The Vertebrate Paleontology Collection of the OMNH is a major national collection, and constitutes one of the most important existing records of vertebrate history and evolution in the southern plains. The collection comprises over 70,000 cataloged specimens. All geological time periods in which vertebrates occur (from Ordovician through Quaternary) are represented by specimens. The majority originate from the late Paleozoic through Pleistocene (roughly the last 300 million years) in Oklahoma and the western United States. A small number of specimens come from several foreign countries around the globe. Particular strengths are in land-dwelling vertebrates from terrigenous rocks in Oklahoma, especially the Pennsylvanian and Permian, Jurassic and Cretaceous, and late Tertiary and Quaternary. Much of the VP collection was accumulated with the federal aid of the Works Progress Administration during the late 1930s and early 1940s by local crews under the direction of J. Willis Stovall. More recently, during the late 1980s and 1990s, the collection has grown in specimens especially from the Cretaceous of the western interior of the United States. As of 2008, the VP collection included over 109 type specimens and over 1,346 figured specimens (see Catalog of Type and Figured Fossil Vertebrates).
The Paleozoic portion of the collection is principally composed of Permian tetrapods from Oklahoma. It is one of the largest and most significant of such collections in existence, including several type specimens. Many Permian specimens, such as Labidosaurikos, Eocaptorhinus, and Diplocaulus, are exceptional in their completeness; some unique series, such as the materials of Cotylorhynchus, are represented. The Paleozoic fishes also include type and referred specimens. Of particular significance are specimens from the Bohemian gas coal documenting the ontogeny of xenacanth sharks (the only such material outside of the Czech Republic and the only known juveniles); an Oklahoma Xenacanthus chondrocranium; extensive Oklahoma petalodont material; articulated acanthodians, hybodontoid sharks, and palaeoniscoids from the Upper Pennsylvanian of Kansas; and nearly 100 specimens of the lungfish Gnathorhiza from central Oklahoma.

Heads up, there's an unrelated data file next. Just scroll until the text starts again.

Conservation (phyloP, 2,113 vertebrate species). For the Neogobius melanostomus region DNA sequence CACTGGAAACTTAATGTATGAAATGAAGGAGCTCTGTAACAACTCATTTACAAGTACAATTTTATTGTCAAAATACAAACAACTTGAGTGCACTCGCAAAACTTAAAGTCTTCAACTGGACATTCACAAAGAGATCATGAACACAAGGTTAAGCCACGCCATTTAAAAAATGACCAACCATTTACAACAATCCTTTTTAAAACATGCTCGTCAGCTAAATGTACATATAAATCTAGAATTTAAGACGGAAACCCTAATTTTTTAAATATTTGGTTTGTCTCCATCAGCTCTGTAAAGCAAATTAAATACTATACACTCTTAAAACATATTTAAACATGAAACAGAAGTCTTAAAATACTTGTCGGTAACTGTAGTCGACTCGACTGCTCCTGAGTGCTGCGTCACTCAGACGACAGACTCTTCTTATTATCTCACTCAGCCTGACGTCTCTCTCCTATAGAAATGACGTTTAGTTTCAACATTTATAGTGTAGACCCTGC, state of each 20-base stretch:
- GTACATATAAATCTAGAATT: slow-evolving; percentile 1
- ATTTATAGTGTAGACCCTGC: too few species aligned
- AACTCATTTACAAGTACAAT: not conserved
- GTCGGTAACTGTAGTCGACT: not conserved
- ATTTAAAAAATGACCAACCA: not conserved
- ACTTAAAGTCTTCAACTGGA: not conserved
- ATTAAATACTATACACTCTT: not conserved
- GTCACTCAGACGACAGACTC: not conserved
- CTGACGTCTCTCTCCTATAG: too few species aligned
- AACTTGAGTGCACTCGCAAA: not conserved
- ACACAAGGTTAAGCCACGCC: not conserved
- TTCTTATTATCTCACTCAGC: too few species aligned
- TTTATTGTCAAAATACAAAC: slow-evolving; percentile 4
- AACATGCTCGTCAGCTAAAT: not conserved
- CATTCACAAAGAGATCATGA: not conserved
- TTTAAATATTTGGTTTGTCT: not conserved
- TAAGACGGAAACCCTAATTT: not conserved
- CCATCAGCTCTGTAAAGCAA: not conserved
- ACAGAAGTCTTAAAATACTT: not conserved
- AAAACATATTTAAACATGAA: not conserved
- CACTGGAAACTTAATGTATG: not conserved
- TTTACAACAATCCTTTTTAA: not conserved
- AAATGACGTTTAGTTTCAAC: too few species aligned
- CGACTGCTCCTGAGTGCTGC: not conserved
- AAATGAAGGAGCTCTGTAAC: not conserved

A significant part of the Meozoic holdings is made up of dinosaurs. Most of these derive from the Morrison Formation of Cimarron County, Oklahoma. Several specimens belong to juveile sauropods, which are otherwise poorly represented in the fossil record. Also abundantly represented are bones (including the type specimen) of the large theropod Saurophaganax. OMNH Mesozoic holdings also include relatively large and significant (and growing) collections of Early Cretaceous dinosaurs (which are poorly known on a global scale) from Oklahoma, Montana, and Utah. These include a large series of articulated skeletons and some of the best-known specimens of Tenontosaurus (including several juveniles), type and referred material of Acrocanthosaurus, paratypes of Eolambia, and Deinonychus, and the type specimen of the brachiosaurid Sauroposeidon, the tallest known dinosaur. Late Cretaceous dinosaur material worthy of note includes a collection from the Big Bend area of Texas and important specimens from elsewhere, including a nearly complete skull of Triceratops from Montana, and materials from the San Juan Basin of New Mexico including one of the most complete specimens of Pentaceratops.